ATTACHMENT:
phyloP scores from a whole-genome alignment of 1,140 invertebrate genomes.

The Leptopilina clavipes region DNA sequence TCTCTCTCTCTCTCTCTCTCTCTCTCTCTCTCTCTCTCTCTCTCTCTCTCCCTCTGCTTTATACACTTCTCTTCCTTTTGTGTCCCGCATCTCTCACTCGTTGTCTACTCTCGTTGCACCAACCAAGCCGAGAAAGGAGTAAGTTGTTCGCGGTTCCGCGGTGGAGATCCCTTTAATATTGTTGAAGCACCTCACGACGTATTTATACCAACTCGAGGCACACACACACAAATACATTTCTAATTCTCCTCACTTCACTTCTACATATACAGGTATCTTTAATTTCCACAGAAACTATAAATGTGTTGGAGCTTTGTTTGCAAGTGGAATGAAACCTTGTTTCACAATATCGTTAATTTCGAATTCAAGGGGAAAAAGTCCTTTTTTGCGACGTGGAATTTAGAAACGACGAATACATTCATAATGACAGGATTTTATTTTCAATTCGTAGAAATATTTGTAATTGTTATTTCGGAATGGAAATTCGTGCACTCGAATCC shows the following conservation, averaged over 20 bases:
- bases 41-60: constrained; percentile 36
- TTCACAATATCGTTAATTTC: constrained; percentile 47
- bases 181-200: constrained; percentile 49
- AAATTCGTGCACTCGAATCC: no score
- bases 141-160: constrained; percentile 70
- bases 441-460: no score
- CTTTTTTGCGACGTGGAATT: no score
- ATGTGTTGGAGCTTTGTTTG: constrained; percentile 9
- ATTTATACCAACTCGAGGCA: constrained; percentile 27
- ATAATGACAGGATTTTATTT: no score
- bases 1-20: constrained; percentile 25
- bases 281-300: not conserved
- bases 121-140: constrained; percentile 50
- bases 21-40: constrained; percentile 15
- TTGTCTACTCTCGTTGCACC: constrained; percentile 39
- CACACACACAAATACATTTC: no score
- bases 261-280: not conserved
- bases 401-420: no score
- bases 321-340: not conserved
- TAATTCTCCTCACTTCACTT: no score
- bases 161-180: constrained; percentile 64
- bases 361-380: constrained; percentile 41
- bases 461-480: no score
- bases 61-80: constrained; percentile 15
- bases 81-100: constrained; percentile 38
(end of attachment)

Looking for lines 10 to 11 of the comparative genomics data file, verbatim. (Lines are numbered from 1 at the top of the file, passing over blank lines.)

- ATGTGTTGGAGCTTTGTTTG: constrained; percentile 9
- ATTTATACCAACTCGAGGCA: constrained; percentile 27